Author + information
- Bradley P. Knight, MD⁎ ()
- ↵⁎Reprint requests and correspondence:
Dr. Bradley P. Knight, University of Chicago Hospitals, Center for Advanced Medicine, MC 9024, 5758 South Maryland Avenue, Chicago, Illinois 60637
In many electrophysiology laboratories, atrial fibrillation (AF) is becoming the most common heart rhythm disorder being treated with catheter ablation. Reasons for this include the large numbers of patients with AF, the poor quality of life commonly associated with AF, the limitations of drug therapy, advances in ablation tools and methods, and the increasing number of electrophysiologists trained in the technique. Catheter ablation is now recognized as a legitimate option for patients with symptomatic AF who have failed antiarrhythmic drug therapy (1).
A potential complication associated with catheter ablation for AF is stroke. Although the incidence of thromboembolism is low, with reports ranging from 0% to 7% (2), a stroke is clearly a devastating complication. Possible mechanisms of thromboembolism are dislodgement of a left atrial clot that was present before the procedure, thrombus formation on left atrial guide sheaths or ablation catheters, char formation at the electrode-tissue interface, and thrombus formation at the ablation sites where there is endothelial disruption. Therefore, many steps have become part of the ablation procedure solely to reduce the risk of stroke. These steps include the use of transesophageal echocardiography (TEE) to exclude a left atrial thrombus before the procedure, use of high-dose intravenous heparin after, or at some centers before, transseptal catheterization, intentional continuation of warfarin therapy at the time of the procedure at some centers, use of intracardiac echocardiography to monitor for catheter-associated thrombus formation during the procedure, continuous flushing of guide sheaths with heparinized saline, use of an open-irrigation ablation electrode, and limits on the duration and power of energy delivery.
The threshold of an electrophysiologist to order a TEE before an AF ablation is low, because a stroke is a potentially avoidable complication and because performance of a TEE is usually considered benign. At many centers it has become routine to perform a TEE before an AF ablation for every patient. However, like most tests in medicine, one must examine the risks, benefits, and costs of this pre-procedural TEE. Factors that must be considered are the risk to the patient, the additional cost of the procedure, the negative impact of a TEE on the workflow in the electrophysiology laboratory, the overall experience from a patient perspective, alternatives to a TEE to identify a left atrial appendage clot, and the likelihood that a clot will actually be found.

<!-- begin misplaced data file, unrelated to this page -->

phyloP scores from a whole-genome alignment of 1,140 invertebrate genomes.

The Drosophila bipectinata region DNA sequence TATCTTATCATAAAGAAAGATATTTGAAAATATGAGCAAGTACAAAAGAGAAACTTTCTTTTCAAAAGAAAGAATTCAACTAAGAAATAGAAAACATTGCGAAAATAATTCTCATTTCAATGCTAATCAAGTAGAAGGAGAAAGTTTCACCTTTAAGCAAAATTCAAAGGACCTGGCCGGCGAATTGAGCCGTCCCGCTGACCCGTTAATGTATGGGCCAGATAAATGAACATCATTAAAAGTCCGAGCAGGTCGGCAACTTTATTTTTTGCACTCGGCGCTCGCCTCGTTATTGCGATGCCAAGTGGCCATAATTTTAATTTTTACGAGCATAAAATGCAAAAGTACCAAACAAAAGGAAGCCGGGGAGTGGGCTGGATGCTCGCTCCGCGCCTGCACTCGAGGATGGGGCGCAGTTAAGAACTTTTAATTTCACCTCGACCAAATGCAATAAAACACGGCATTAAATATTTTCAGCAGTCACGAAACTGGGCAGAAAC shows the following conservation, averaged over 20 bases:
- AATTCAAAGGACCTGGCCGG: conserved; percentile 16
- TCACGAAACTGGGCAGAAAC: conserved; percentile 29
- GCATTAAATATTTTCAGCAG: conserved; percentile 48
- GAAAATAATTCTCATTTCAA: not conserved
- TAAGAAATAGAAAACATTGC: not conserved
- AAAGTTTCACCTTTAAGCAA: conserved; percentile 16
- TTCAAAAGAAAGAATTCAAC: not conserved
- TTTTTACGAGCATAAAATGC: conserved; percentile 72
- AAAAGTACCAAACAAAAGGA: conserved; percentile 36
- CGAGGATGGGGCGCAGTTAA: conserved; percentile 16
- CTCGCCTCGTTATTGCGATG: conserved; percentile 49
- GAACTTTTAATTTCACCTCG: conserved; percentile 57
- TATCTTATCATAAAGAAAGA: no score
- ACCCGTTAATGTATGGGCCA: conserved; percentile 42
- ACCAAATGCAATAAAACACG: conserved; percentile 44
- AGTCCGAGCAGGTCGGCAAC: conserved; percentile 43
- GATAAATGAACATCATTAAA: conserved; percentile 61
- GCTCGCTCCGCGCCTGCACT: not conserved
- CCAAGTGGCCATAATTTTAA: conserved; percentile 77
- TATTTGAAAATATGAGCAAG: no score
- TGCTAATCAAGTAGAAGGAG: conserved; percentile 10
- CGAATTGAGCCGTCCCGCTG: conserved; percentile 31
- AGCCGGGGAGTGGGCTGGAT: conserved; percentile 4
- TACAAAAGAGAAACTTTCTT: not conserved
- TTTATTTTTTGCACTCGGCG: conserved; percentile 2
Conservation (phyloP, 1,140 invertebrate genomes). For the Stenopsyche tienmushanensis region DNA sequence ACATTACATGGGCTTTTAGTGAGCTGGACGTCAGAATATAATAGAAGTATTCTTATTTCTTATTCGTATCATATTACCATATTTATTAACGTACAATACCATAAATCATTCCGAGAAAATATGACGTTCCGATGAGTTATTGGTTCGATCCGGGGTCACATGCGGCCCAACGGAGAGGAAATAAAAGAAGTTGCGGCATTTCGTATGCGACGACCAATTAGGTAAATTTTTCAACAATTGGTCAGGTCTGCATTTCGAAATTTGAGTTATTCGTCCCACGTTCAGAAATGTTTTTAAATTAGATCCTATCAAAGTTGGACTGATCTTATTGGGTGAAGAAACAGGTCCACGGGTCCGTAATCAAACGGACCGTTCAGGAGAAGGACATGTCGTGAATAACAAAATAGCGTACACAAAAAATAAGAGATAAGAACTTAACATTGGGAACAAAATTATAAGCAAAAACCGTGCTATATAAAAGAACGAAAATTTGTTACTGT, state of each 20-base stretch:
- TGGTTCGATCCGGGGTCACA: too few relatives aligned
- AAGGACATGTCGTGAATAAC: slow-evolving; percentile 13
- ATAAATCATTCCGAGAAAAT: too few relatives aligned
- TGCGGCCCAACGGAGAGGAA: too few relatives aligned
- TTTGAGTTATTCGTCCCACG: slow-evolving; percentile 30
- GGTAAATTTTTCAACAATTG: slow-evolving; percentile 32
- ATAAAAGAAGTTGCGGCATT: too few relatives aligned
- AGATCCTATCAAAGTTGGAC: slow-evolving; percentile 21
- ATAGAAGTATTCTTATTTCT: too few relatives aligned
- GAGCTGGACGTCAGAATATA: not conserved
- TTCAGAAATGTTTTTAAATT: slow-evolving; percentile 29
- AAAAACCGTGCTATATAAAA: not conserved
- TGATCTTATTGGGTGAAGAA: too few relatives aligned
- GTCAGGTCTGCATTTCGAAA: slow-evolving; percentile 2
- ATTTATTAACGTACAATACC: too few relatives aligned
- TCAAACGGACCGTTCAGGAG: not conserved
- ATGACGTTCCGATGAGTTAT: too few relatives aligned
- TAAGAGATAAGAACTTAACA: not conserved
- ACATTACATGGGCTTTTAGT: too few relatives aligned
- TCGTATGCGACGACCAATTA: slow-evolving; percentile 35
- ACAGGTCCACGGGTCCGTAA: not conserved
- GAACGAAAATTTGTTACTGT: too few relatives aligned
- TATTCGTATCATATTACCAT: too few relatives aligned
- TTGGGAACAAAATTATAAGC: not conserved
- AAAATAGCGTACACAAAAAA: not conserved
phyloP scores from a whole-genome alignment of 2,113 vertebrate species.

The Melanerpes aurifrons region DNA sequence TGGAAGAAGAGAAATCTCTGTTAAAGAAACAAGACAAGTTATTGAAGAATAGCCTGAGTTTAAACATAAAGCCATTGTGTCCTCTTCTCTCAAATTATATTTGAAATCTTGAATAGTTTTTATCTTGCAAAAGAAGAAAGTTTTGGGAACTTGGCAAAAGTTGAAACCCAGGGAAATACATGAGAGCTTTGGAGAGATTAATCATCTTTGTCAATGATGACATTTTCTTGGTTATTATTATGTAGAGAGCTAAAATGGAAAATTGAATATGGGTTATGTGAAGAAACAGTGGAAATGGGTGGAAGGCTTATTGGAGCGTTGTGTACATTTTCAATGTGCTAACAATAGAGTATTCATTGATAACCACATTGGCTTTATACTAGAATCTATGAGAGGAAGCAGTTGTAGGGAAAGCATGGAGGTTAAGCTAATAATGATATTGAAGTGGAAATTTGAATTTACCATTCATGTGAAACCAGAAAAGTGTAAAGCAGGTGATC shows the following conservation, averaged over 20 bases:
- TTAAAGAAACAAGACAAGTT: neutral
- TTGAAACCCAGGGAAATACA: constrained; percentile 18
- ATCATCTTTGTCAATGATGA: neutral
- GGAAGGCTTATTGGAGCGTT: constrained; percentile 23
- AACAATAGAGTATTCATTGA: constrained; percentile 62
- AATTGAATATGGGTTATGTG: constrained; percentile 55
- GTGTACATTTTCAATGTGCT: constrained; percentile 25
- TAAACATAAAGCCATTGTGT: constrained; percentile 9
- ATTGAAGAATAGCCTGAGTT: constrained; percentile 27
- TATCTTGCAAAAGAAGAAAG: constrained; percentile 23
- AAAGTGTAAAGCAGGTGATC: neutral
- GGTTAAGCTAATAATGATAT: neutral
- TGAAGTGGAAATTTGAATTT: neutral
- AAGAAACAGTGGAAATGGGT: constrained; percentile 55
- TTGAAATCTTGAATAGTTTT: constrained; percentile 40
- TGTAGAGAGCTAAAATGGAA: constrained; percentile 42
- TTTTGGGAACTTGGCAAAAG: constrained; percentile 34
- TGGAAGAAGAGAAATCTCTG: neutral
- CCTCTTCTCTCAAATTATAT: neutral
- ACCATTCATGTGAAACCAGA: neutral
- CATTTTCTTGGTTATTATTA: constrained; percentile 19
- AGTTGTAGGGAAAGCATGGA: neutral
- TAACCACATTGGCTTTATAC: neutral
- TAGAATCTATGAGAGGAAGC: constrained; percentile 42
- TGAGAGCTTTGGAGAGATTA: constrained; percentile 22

What is the risk of a TEE before an AF ablation procedure? In a recent single-center series that included 10,000 TEEs performed over 10 years by 9 different attending physicians, each of whom had been performing TEE studies for at least 1 year, there was only 1 case of hypopharyngeal perforation, 2 cases of cervical esophageal perforation, and no cases of gastric perforation (3). There were no fatalities reported in this series. However, in a separate report on the prevalence and causes of a fatal outcome in catheter ablation for AF, 1 of the reported deaths was caused by an esophageal perforation from an intraoperative TEE probe (4). In the ACUTE (Assessment of Cardioversion Using Transesophageal Echocardiography) trial, which compared a TEE approach to 3 weeks of therapeutic oral anticoagulation before electrical cardioversion for AF (5), no complications related to performance of a TEE were reported. Therefore, based on the literature, the likelihood that a TEE examination by an experienced operator will result in a major complication appears to be very low.
What is the cost of a TEE? The cost, at least from a professional fee reimbursement perspective, is low. The 2009 Medicare reimbursement for a TEE is only $326. Although there has not been a cost analysis of TEE examinations before catheter ablation procedures, there has been an economic analysis of TEE examinations before cardioversion. Investigators from the ACUTE trial found that, compared with a strategy of 3 weeks of anticoagulation before cardioversion, a TEE strategy had higher initial treatment costs. However, the cost of the TEE represented a relatively small portion of the total 8-week management cost, and the outcome-associated costs of the TEE were lower because fewer patients who underwent a TEE approach had a bleeding complication. Therefore, relatively little cost savings would be generated by eliminating the need for a TEE before an ablation procedure. In addition, the small cost of a TEE might be worth the economic investment if it avoids even a few strokes.